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A note for our readers: the views reflected by the authors do not reflect the views of ASPA.
By Laura Caccioppoli
Cultural competency within health care is extremely important because, in many cases, it is a matter of life or death. Every day people from various ethnic, religious and socioeconomic cultures obtain the use of health care services. Not having access to translated materials or interpreters both limits the resources a person has to make important medical decisions and jeopardizes the well-being of the patient. Moreover, understanding and respecting religious and cultural traditions can dramatically increase the quality of care an individual receives. A quick glance at the recent Census will show that our country is only getting more diverse, and that these challenges are here to stay.
The recent rollout of the Affordable Care Act (ACA), has shown how culturally competent policies and practices are mission critical to service delivery, and should be considered a case study for public administrators on the importance of culturally competent service delivery. Consider the Latino community, who before the implementation and rollout of the ACA, registered among the bill’s highest supporters. According to a Pew Research poll, in September 2013, 61 percent of Latinos supported the bill as compared with 42 percent of the public. By March 2014, the public’s support for the law dropped to 41 percent, but the Latino community’s support plummeted to 47 percent. Not only is the Latino community’s support for the ACA dropping, they are also not signing up for the law. In fact, Latinos have only seen a 0.8 percent decline in the number of uninsured.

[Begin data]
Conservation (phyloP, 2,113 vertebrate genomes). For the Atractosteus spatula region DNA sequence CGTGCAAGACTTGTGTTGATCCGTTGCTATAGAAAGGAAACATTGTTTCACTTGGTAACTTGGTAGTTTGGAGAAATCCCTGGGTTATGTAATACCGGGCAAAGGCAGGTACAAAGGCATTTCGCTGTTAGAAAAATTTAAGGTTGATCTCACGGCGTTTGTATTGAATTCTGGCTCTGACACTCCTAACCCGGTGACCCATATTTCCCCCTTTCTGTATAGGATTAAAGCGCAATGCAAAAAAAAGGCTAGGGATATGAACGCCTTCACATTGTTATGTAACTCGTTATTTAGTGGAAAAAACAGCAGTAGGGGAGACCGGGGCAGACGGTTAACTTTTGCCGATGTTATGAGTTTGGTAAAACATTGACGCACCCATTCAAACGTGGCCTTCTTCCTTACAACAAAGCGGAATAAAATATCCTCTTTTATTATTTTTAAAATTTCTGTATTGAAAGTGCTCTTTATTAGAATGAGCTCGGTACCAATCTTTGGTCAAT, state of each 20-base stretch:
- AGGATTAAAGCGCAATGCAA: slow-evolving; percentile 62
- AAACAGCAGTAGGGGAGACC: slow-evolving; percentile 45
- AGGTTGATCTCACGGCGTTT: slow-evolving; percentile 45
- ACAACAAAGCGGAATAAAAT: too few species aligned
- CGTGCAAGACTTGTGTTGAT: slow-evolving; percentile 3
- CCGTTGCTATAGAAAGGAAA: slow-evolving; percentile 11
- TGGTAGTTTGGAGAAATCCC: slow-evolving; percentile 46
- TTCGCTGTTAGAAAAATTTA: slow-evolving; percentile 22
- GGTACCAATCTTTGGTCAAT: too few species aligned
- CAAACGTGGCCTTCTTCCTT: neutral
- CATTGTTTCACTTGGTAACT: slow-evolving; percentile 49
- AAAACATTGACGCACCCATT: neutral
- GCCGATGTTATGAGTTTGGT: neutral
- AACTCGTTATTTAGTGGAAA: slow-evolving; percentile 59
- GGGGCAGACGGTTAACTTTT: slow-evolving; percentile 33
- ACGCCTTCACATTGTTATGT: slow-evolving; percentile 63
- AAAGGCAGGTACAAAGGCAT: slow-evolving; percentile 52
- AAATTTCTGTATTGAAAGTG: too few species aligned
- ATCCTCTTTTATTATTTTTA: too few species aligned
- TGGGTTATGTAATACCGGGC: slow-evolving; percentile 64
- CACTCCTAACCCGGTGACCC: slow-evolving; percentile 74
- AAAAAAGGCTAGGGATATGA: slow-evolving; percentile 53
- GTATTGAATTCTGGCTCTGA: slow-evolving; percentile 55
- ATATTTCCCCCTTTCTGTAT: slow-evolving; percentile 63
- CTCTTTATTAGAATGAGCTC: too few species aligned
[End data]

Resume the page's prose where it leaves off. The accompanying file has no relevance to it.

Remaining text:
These data beg the question, why did the group that registered with the highest support of the health care law have the lowest enrollment rates? It seems that a major contributing factor could be the lack of culturally competent advertising and enrollment strategies.